the expanded landscape
For our second edition, JAC at Barnard seeks submissions of art and art criticism, particularly work that conceptualizes the expanded landscape (representational landscapes, sociopolitical landscapes, installations as landscapes, site-specific works, netscapes, etc.). The following prompts may guide submissions, though other topics within contemporary art may also be addressed.
In a year when artist Tania Bruguera announced a bid for the Cuban presidency, we are interested in how artists’ material and sociopolitical contexts intersect, and how friction and fiction might be productive modes of institutional critique.
In his 2008 essay, philosopher Boris Groys wrote, “What differentiates contemporary art from previous times is only the fact that the originality of a work in our time is not established depending on its own form, but through its inclusion in a certain context, in a certain installation, through its topological inscription.“ Art historian Claire Bishop argued, “the best installation art is marked by a sense of antagonism towards its environment, a friction with its context that resists organisational pressure and instead exerts its own terms of engagement.”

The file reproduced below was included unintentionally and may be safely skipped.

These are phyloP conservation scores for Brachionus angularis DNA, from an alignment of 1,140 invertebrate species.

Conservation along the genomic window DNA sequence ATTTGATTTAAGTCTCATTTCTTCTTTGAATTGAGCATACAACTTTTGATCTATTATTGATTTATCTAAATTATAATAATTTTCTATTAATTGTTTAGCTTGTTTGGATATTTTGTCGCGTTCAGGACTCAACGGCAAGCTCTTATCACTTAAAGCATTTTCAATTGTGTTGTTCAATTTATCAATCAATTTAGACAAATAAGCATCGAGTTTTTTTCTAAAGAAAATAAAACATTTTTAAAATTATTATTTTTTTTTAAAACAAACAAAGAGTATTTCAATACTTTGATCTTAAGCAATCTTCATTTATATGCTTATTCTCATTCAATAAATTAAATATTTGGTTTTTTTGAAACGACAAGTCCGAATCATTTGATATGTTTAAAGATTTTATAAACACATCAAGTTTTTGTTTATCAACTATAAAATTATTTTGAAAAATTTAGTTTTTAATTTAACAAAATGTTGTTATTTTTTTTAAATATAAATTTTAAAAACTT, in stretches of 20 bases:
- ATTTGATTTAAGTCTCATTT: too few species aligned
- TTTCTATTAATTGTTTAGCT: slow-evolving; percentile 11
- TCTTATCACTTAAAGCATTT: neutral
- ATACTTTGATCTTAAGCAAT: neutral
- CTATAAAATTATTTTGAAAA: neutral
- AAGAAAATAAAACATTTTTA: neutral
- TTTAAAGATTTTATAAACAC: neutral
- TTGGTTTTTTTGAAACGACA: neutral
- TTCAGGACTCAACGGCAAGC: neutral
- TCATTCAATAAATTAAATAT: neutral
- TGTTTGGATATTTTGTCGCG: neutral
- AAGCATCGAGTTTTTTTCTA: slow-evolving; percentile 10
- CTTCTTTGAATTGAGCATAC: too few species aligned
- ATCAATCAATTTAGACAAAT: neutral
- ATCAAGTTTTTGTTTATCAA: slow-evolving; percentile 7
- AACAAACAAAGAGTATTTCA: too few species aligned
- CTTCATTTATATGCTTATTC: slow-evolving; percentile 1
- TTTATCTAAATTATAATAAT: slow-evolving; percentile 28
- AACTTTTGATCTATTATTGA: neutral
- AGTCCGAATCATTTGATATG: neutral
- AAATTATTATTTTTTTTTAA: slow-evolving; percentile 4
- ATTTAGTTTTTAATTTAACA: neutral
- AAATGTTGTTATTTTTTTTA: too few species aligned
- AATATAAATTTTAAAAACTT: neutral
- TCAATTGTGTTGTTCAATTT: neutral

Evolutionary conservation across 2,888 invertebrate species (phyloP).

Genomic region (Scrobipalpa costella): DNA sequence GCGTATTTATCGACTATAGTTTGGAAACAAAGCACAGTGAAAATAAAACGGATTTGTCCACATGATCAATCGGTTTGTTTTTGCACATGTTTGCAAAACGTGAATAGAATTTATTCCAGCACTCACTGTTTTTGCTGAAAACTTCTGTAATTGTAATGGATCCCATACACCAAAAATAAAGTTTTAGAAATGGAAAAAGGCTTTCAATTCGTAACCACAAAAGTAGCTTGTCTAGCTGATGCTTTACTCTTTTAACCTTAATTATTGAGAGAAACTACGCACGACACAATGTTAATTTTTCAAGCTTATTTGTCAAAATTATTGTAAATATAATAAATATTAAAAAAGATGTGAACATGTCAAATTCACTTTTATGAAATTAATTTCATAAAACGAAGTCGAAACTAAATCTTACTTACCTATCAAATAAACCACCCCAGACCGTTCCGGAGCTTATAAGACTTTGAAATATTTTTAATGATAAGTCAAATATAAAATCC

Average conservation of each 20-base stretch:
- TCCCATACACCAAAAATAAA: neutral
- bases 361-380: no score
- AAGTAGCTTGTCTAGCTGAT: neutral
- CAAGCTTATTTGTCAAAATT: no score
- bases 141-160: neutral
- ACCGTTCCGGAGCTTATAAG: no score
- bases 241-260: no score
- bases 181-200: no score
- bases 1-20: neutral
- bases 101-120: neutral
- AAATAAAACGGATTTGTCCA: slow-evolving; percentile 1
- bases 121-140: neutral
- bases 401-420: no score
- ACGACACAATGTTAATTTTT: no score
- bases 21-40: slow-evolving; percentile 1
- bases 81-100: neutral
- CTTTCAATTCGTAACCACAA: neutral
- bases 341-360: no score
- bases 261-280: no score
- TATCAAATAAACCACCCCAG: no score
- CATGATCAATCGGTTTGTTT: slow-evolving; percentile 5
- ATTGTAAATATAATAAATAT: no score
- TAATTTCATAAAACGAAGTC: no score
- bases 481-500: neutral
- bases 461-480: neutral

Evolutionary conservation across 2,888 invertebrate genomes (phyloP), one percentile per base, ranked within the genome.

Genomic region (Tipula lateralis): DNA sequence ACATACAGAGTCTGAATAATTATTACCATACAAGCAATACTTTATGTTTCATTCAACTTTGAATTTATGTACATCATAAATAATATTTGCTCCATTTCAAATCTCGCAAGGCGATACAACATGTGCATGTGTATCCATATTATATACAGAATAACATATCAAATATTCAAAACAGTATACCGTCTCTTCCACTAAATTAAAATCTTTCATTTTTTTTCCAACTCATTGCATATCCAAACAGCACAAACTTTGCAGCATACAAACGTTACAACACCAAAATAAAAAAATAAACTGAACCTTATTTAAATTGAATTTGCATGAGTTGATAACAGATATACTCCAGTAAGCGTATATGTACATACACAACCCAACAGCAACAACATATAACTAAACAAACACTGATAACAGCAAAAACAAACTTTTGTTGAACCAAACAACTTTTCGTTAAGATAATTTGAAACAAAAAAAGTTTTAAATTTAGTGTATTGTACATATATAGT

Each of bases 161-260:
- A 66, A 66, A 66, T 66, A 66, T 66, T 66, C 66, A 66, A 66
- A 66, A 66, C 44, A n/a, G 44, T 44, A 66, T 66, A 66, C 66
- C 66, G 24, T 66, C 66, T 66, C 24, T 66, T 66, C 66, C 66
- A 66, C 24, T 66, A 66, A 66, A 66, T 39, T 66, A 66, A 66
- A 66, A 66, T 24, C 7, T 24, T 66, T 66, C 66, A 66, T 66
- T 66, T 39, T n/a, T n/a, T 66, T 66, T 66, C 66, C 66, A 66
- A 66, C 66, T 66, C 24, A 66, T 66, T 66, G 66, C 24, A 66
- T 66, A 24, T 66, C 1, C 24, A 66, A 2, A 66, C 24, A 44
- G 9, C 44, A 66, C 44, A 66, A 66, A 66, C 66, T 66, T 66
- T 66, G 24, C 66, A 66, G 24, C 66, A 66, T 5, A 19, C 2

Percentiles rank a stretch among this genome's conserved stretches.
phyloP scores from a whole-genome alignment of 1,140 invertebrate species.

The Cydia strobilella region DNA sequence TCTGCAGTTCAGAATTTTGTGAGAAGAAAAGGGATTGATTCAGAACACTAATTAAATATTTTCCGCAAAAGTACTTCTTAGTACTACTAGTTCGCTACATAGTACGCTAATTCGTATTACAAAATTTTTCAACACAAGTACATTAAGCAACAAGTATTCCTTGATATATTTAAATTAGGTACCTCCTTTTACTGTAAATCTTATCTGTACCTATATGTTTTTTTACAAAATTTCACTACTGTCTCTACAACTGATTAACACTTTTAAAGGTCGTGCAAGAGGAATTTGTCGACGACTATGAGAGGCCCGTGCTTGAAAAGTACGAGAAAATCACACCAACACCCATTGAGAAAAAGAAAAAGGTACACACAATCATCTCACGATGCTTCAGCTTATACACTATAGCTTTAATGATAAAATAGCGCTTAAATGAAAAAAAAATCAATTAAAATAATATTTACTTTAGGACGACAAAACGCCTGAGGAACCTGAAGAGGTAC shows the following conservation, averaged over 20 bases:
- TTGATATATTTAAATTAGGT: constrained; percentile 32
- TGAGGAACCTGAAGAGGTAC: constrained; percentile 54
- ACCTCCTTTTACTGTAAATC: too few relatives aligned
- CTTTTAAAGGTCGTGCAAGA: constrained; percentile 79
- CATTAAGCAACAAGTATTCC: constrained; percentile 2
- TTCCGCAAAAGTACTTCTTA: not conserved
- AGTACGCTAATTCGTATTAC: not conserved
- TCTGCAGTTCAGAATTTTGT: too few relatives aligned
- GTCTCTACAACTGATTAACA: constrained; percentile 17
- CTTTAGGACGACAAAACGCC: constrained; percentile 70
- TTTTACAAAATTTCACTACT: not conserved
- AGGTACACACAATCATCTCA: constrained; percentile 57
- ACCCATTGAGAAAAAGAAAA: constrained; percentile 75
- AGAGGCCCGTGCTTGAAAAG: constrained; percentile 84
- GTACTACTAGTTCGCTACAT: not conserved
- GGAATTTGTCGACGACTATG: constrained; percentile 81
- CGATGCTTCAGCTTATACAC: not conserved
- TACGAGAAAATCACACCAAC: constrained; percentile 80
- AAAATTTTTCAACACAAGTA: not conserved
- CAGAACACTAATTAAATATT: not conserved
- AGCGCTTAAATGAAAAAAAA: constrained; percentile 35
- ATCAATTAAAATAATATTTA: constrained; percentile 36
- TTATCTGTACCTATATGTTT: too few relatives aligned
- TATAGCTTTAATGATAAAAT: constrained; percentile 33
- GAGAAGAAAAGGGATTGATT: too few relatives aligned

Other “environments” may be noted in the context of diasporas. Allan deSouza, a multimedia artist, claims, “Crossing a frontier, any frontier, makes vision more complex as one retains the memory of vision from the other side. Fiction offers possibilities to grasp these multiviews, and occupy multiple spaces…”
Can work escape its sociopolitical context? How have the tasks of curators and artists merged as a result of the rise of installation art? How have contemporary artists employed the concept of frontiers to place themselves or complicate multiple spaces of experience? What are the stakes of such practices?
Submissions will be due January 24th, 2017.